In the real world, Hillary followed Bill back to Arkansas, and he proposed several times; although she said no more than once, as we all know, she eventually accepted and became Hillary Clinton.

But in Curtis Sittenfeld’s powerfully imagined tour-de-force of fiction, Hillary takes a different road. Feeling doubt about the prospective marriage, she endures their devastating breakup and leaves Arkansas. Over the next four decades, she blazes her own trail—one that unfolds in public as well as in private, that involves crossing paths again (and again) with Bill Clinton, that raises questions about the tradeoffs all of us must make in building a life.

Brilliantly weaving a riveting fictional tale into actual historical events, Curtis Sittenfeld delivers an uncannily astute and witty story for our times. In exploring the loneliness, moral ambivalence, and iron determination that characterize the quest for political power, as well as both the exhilaration and painful compromises demanded of female ambition in a world still run mostly by men, Rodham is a singular and unforgettable novel.

The Review

Rodham imagines a parallel universe in which Hillary Clinton did not marry Bill Clinton. It looks at how her life would have turned out if she hadn’t spent her life one step behind Bill and shadowing his political career. What could have happened if she stayed single, focused on her own career and maybe one day ran for president? Rodham is fantastic.

Obvioously, this is a fictional tale (massively covering my own backside here) but Sittenfeld has taken all the negative qualities of the supporting cast and painted them neon. Bill is a sex pest, Donald Trump supports Hillary but only in so far as he can gain from it, Hillary is a little wooden. It makes the novel really rather salacious.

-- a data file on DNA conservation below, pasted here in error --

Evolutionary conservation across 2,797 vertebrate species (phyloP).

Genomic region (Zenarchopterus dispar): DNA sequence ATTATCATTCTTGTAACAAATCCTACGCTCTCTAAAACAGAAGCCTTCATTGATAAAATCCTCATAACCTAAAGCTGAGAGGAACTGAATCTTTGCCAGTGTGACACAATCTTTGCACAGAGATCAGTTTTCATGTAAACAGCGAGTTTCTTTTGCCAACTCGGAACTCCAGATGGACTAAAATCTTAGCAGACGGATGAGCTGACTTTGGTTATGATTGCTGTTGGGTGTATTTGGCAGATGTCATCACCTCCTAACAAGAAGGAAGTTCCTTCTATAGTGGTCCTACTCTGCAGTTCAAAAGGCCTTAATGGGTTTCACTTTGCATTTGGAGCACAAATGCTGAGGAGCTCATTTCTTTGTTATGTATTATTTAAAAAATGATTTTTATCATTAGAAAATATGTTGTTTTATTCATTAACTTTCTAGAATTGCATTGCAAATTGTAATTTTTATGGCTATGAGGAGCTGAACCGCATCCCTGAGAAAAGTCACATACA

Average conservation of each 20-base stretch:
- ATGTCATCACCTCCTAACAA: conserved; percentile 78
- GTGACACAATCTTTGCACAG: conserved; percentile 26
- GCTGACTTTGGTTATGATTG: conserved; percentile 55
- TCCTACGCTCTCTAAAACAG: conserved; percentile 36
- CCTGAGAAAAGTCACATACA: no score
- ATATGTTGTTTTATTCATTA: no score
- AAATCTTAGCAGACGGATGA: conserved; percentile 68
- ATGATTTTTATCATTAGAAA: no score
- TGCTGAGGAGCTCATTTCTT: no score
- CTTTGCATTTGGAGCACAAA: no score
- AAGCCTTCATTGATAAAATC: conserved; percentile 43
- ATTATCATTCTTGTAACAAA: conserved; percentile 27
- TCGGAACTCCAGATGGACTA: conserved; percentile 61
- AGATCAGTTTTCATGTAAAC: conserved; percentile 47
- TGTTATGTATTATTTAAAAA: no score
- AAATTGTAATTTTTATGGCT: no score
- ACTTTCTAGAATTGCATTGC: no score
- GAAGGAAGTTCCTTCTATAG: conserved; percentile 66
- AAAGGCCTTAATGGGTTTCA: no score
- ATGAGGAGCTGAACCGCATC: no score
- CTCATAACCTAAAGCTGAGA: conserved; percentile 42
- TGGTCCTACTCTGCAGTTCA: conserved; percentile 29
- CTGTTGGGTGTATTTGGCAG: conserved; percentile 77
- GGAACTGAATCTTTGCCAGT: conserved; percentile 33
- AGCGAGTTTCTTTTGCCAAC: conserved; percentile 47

Rodham is a fascinating look at the world of politics and about social change that has happened and that still needs to happen. It is entertaining because of how we view the world today and the differences that Sittenfeld has used to tell her story. Ironically, it is also the things that have remained the same that also cause us moments to pause and to chuckle. The juxtaposition of both sides of the coin really do make you wonder, along with Sittenfeld, what if?

Rodham by Curtis Sittenfeld is available now.

For more information regarding Curtis Sittenfeld (@csittenfeld) please visit www.curtissittenfeld.com.

For more information regarding Random House (@randomhouse) please visit www.randomhousebooks.com.

Title: Johnny Ruin

Author: Dan Dalton

Pages: 185 Pages

Publisher: Unbound

The Blurb

Depression can be hell.

Heartbroken and lonely, the narrator has made an attempt on his own life. Whether he meant to or not he can’t say. But now he’s stuck in his own head, and time is running out.

To save himself, he embarks on a journey across an imagined America, one haunted by his doomed relationship and the memory of a road trip that ended in tragedy.